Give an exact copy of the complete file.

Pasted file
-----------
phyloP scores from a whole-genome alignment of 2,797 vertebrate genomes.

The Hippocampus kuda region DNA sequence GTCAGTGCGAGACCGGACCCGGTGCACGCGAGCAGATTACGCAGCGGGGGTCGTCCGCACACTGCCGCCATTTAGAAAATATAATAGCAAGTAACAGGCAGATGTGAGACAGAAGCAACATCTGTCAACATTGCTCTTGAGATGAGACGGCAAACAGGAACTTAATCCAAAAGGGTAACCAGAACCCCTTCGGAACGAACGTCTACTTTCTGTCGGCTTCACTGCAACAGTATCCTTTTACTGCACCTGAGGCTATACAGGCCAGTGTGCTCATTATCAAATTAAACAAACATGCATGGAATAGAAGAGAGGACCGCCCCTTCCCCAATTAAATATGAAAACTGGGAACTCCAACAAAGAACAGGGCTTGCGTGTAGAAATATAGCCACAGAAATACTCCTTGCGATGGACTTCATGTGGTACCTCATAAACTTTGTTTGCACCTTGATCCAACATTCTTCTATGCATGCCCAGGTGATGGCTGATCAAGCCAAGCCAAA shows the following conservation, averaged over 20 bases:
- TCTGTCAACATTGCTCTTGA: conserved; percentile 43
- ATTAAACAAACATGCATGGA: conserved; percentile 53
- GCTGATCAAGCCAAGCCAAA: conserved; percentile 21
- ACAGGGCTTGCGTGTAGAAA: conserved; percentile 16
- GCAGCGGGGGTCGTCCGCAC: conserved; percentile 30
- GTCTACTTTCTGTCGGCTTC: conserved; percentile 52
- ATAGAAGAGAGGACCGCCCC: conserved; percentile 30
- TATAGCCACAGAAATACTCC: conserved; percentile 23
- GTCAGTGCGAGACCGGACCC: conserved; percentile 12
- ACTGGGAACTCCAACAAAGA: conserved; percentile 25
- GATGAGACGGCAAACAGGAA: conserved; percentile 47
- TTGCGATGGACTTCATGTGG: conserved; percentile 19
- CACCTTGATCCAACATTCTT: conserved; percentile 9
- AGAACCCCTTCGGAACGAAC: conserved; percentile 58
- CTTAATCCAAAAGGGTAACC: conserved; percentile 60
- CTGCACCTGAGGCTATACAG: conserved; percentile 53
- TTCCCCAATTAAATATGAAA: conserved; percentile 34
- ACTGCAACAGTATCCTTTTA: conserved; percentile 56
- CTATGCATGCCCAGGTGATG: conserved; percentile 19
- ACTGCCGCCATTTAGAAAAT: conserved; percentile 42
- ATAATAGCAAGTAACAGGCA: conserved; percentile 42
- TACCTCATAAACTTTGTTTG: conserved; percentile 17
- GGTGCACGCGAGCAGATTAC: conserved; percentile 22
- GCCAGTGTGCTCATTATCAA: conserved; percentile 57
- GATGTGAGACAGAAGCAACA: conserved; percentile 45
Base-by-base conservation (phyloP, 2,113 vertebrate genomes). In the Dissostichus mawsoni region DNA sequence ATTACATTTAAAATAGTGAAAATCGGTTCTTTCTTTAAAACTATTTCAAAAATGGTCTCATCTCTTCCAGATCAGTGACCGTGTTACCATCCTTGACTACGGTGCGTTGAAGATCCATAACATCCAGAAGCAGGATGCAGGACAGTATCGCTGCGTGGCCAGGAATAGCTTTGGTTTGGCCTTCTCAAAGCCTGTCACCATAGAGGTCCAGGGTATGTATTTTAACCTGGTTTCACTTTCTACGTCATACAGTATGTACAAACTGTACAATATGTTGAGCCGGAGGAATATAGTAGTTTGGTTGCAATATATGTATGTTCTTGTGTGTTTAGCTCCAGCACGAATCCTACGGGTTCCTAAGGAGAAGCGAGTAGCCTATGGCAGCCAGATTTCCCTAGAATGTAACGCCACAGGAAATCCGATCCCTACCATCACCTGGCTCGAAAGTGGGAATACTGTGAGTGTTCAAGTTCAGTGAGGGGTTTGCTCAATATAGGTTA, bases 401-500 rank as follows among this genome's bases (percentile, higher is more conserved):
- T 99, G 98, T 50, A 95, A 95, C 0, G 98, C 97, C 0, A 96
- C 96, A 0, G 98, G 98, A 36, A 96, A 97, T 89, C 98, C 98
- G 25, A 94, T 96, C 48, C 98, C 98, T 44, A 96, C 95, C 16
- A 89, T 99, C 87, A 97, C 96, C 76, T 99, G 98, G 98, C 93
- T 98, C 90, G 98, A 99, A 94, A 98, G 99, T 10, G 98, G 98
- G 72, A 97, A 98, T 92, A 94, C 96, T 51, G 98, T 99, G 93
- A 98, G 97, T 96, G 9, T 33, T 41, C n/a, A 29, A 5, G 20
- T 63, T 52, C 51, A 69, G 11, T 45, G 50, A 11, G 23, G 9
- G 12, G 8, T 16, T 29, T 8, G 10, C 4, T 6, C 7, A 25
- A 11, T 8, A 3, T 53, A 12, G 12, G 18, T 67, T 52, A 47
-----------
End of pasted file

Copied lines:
phyloP scores from a whole-genome alignment of 2,797 vertebrate genomes.

The Hippocampus kuda region DNA sequence GTCAGTGCGAGACCGGACCCGGTGCACGCGAGCAGATTACGCAGCGGGGGTCGTCCGCACACTGCCGCCATTTAGAAAATATAATAGCAAGTAACAGGCAGATGTGAGACAGAAGCAACATCTGTCAACATTGCTCTTGAGATGAGACGGCAAACAGGAACTTAATCCAAAAGGGTAACCAGAACCCCTTCGGAACGAACGTCTACTTTCTGTCGGCTTCACTGCAACAGTATCCTTTTACTGCACCTGAGGCTATACAGGCCAGTGTGCTCATTATCAAATTAAACAAACATGCATGGAATAGAAGAGAGGACCGCCCCTTCCCCAATTAAATATGAAAACTGGGAACTCCAACAAAGAACAGGGCTTGCGTGTAGAAATATAGCCACAGAAATACTCCTTGCGATGGACTTCATGTGGTACCTCATAAACTTTGTTTGCACCTTGATCCAACATTCTTCTATGCATGCCCAGGTGATGGCTGATCAAGCCAAGCCAAA shows the following conservation, averaged over 20 bases:
- TCTGTCAACATTGCTCTTGA: conserved; percentile 43
- ATTAAACAAACATGCATGGA: conserved; percentile 53
- GCTGATCAAGCCAAGCCAAA: conserved; percentile 21
- ACAGGGCTTGCGTGTAGAAA: conserved; percentile 16
- GCAGCGGGGGTCGTCCGCAC: conserved; percentile 30
- GTCTACTTTCTGTCGGCTTC: conserved; percentile 52
- ATAGAAGAGAGGACCGCCCC: conserved; percentile 30
- TATAGCCACAGAAATACTCC: conserved; percentile 23
- GTCAGTGCGAGACCGGACCC: conserved; percentile 12
- ACTGGGAACTCCAACAAAGA: conserved; percentile 25
- GATGAGACGGCAAACAGGAA: conserved; percentile 47
- TTGCGATGGACTTCATGTGG: conserved; percentile 19
- CACCTTGATCCAACATTCTT: conserved; percentile 9
- AGAACCCCTTCGGAACGAAC: conserved; percentile 58
- CTTAATCCAAAAGGGTAACC: conserved; percentile 60
- CTGCACCTGAGGCTATACAG: conserved; percentile 53
- TTCCCCAATTAAATATGAAA: conserved; percentile 34
- ACTGCAACAGTATCCTTTTA: conserved; percentile 56
- CTATGCATGCCCAGGTGATG: conserved; percentile 19
- ACTGCCGCCATTTAGAAAAT: conserved; percentile 42
- ATAATAGCAAGTAACAGGCA: conserved; percentile 42
- TACCTCATAAACTTTGTTTG: conserved; percentile 17
- GGTGCACGCGAGCAGATTAC: conserved; percentile 22
- GCCAGTGTGCTCATTATCAA: conserved; percentile 57
- GATGTGAGACAGAAGCAACA: conserved; percentile 45
Base-by-base conservation (phyloP, 2,113 vertebrate genomes). In the Dissostichus mawsoni region DNA sequence ATTACATTTAAAATAGTGAAAATCGGTTCTTTCTTTAAAACTATTTCAAAAATGGTCTCATCTCTTCCAGATCAGTGACCGTGTTACCATCCTTGACTACGGTGCGTTGAAGATCCATAACATCCAGAAGCAGGATGCAGGACAGTATCGCTGCGTGGCCAGGAATAGCTTTGGTTTGGCCTTCTCAAAGCCTGTCACCATAGAGGTCCAGGGTATGTATTTTAACCTGGTTTCACTTTCTACGTCATACAGTATGTACAAACTGTACAATATGTTGAGCCGGAGGAATATAGTAGTTTGGTTGCAATATATGTATGTTCTTGTGTGTTTAGCTCCAGCACGAATCCTACGGGTTCCTAAGGAGAAGCGAGTAGCCTATGGCAGCCAGATTTCCCTAGAATGTAACGCCACAGGAAATCCGATCCCTACCATCACCTGGCTCGAAAGTGGGAATACTGTGAGTGTTCAAGTTCAGTGAGGGGTTTGCTCAATATAGGTTA, bases 401-500 rank as follows among this genome's bases (percentile, higher is more conserved):
- T 99, G 98, T 50, A 95, A 95, C 0, G 98, C 97, C 0, A 96
- C 96, A 0, G 98, G 98, A 36, A 96, A 97, T 89, C 98, C 98
- G 25, A 94, T 96, C 48, C 98, C 98, T 44, A 96, C 95, C 16
- A 89, T 99, C 87, A 97, C 96, C 76, T 99, G 98, G 98, C 93
- T 98, C 90, G 98, A 99, A 94, A 98, G 99, T 10, G 98, G 98
- G 72, A 97, A 98, T 92, A 94, C 96, T 51, G 98, T 99, G 93
- A 98, G 97, T 96, G 9, T 33, T 41, C n/a, A 29, A 5, G 20
- T 63, T 52, C 51, A 69, G 11, T 45, G 50, A 11, G 23, G 9
- G 12, G 8, T 16, T 29, T 8, G 10, C 4, T 6, C 7, A 25
- A 11, T 8, A 3, T 53, A 12, G 12, G 18, T 67, T 52, A 47